--D. Stoddard


Interesting! On Mitch's post, there is a James Warren on the census records. A bit beyond my purvey (genealogy) but it would be neat to tie those together.

My original post on the grave site (which I updated with a picture of the house that now sits on top of the former cemetery):



I fondly recall taking my kids to play there in the early-mid 1990s. We actually lived on the "wrong" -- Walltown -- side of Buchanan, but had lots of friends in Trinity Park. This was a great space not only for the kids but for their caregivers. Every day or so, we would meet our friends at the "tot lot." However, while some people were quite friendly, there were always some moms there who were always a bit cold to me, a stay-at-home dad -- as if they didn't know quite what to do with me!

Gary -

Based on the date you give for J. B. Warren's death, and Allen Dew's cemetery census, I found the death certificate on-line. Because the handwriting on the certificate is so bad, the site transcribed the last name wrong in their database. Still, I was able to search by death date. I will leave it as is here, but I'm satisfied from comparing the handwriting in words like "Orange" and "Durham" that the name is Warren and not Wamer.

Name: Jas B Wamer
Gender: Male
Race: White
Age: 63 (62 y, 8 m, 4d)
Birth Date: 10 Apr 1850
Birth Place: Orange, North Carolina, United States
Death Date: 14 Dec 1913
Death Location: Durham, Durham
Father's Name: Thos Wamer
Mother's Name: Miss Betsy A Bailey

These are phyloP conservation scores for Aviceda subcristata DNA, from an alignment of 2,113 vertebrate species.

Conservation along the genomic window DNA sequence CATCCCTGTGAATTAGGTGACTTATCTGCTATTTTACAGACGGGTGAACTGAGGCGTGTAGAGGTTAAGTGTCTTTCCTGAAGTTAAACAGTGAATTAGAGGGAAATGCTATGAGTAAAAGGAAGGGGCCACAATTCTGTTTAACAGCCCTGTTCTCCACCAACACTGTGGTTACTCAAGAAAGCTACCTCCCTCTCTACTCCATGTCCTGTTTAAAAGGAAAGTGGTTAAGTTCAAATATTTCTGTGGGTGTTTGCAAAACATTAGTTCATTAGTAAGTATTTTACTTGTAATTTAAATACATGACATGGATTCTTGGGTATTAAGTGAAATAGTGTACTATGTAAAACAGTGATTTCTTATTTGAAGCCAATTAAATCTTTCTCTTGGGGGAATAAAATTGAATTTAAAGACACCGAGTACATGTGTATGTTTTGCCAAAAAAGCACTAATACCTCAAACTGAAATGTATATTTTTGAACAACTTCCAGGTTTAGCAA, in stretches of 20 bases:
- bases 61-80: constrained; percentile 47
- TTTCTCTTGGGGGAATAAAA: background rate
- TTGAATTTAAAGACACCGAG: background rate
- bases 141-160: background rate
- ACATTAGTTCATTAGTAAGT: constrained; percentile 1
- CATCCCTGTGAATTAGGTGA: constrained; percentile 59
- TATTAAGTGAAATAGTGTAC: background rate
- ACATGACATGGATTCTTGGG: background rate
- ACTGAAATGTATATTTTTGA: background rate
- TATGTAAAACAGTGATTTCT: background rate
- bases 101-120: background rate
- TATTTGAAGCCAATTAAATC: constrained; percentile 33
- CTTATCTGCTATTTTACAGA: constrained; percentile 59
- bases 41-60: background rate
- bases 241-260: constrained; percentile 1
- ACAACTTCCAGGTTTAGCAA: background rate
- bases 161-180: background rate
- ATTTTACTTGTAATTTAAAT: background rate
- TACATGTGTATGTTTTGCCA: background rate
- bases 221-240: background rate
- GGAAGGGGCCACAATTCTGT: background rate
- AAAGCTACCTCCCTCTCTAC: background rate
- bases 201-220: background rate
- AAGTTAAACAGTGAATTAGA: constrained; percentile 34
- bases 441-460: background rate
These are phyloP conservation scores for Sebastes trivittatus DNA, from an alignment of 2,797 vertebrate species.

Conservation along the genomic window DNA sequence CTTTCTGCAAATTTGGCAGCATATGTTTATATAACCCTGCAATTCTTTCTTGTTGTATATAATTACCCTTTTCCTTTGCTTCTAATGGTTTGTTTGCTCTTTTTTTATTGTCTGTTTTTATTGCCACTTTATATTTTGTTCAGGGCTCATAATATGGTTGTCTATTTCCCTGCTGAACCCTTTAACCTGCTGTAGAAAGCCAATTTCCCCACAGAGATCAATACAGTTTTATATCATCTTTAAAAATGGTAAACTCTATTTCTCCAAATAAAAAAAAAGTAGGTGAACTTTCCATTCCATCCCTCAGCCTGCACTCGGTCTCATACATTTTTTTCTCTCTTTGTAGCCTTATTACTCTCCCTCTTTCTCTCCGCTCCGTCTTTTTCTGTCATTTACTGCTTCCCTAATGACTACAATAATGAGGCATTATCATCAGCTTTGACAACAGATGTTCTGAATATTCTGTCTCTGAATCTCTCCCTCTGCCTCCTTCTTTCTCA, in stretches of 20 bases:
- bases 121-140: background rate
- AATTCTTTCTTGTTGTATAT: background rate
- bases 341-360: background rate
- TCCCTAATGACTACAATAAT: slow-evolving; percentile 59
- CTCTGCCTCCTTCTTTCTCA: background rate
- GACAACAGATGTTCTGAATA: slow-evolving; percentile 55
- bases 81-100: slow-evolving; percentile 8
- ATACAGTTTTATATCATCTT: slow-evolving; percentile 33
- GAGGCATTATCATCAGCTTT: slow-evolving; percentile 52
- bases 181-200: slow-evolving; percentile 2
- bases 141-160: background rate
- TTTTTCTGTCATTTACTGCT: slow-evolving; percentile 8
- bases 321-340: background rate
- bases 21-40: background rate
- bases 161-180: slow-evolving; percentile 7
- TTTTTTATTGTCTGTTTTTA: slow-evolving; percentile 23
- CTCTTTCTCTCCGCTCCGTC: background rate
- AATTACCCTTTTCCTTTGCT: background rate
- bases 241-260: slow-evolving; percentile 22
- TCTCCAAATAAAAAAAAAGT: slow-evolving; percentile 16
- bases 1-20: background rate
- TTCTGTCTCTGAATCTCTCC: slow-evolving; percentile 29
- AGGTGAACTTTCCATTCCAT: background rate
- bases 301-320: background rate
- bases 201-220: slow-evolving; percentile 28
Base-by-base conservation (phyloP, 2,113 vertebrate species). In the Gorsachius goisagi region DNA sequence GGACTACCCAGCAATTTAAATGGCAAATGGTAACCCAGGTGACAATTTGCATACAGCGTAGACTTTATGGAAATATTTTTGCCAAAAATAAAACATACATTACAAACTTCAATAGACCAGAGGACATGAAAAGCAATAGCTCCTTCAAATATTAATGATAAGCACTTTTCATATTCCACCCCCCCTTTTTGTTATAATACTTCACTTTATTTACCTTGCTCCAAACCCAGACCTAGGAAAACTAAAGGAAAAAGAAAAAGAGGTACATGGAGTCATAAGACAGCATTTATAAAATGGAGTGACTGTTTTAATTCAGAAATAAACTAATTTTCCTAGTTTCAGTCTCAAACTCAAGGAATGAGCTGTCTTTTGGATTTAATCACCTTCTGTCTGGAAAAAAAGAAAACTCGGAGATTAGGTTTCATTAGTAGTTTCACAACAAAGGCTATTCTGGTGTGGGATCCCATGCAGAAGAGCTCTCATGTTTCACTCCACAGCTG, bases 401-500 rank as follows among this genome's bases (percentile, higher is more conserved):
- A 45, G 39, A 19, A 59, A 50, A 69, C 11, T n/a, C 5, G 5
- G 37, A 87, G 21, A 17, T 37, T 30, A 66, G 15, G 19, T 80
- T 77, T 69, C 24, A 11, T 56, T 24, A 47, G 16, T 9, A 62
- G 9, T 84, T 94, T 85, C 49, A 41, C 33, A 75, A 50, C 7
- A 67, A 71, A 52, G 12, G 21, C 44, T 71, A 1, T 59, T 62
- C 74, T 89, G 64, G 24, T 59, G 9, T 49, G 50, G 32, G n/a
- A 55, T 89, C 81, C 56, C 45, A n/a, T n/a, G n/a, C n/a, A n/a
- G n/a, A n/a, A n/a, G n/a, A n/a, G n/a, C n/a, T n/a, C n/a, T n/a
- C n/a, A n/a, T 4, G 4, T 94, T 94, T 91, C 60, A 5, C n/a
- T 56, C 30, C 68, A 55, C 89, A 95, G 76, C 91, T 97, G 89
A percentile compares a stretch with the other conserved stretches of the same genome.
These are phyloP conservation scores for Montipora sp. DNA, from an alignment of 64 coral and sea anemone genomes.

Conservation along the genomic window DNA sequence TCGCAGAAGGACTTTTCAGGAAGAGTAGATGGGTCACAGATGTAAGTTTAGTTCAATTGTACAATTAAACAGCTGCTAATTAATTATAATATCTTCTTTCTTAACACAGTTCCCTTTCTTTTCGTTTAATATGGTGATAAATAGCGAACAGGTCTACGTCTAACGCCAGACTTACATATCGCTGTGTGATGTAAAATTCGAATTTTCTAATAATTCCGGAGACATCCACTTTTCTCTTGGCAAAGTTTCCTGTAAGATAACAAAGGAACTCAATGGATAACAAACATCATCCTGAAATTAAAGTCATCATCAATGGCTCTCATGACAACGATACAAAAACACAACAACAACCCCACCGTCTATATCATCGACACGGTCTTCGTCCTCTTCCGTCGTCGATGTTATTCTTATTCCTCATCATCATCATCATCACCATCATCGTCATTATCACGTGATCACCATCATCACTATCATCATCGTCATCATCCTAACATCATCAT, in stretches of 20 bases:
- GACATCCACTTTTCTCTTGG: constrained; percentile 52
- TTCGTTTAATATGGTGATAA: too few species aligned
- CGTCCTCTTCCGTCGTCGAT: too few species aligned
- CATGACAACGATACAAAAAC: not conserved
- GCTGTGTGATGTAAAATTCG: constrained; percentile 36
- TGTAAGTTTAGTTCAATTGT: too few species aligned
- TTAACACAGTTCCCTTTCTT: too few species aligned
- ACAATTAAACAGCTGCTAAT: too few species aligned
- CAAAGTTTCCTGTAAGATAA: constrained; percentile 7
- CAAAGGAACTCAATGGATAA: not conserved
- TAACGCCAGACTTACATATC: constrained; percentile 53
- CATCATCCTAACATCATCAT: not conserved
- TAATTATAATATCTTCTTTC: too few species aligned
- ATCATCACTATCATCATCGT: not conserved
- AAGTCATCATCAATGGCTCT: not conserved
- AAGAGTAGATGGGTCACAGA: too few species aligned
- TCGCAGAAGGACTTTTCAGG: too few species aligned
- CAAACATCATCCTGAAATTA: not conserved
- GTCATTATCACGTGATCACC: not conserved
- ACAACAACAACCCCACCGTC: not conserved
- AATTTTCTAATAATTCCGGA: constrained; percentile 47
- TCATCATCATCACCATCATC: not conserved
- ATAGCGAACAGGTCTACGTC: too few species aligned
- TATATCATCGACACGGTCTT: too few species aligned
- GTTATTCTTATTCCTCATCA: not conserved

Other info on the certificate shows both parents were from Orange County, NC, that he was widowed, and that Mr. Warren's former occupation was "real estate dealer". He was buried at Maplewood. The informant of record was W. P. Redmond.

I think it is very likely Nancy Warren is the same Nancy Warren as in Mitch’s blog entry. How far apart are these two properties?

I just wish I could find a marriage bond or license for Thomas Warren and a Betsy Bailey so I could settle my own questions about the notorious Mrs. Warren.

In reply to by Renee (not verified)

RE: Thomas Warren and Betsy Bailey (death certificate of James B. Warren) is inaccurate 

The informant was the son-in-law W. P. Redmond who was guessing at a time of grief. Death Certificates notorious for mistakes other than place and date of death (the only thing you can wholly trust). On death certificates of other children of James B. Warren it was indicated Elizabeth Woods was the mother. 

The papertrail supports Elizabeth Woods. Here's the marriage info:

North Carolina, Marriage Bonds, 1741-1868 

Name: Thomas Warren (d. before 1860)

Gender: Male

Spouse: Elizabeth Woods (d. Mar 21, 1892 per obit)

Spouse Gender: Female

Bond Date: 17 Nov 1835

Bond #: 000101873

Level Info: North Carolina Marriage Bonds, 1741-1868

ImageNum: 008890

County: Orange

Record #: 02 425

Bondsman: James Warren

Witness:   J Taylor

--D. Stoddard

Sorry, I hit "send" without proofreading and realize my fixation on Nancy and Betsy got me off track.

What I meant is that I think James B. Warren is the same James Warren from the 1850 census and the brother of Nancy Warren (Chambley) from the grave site.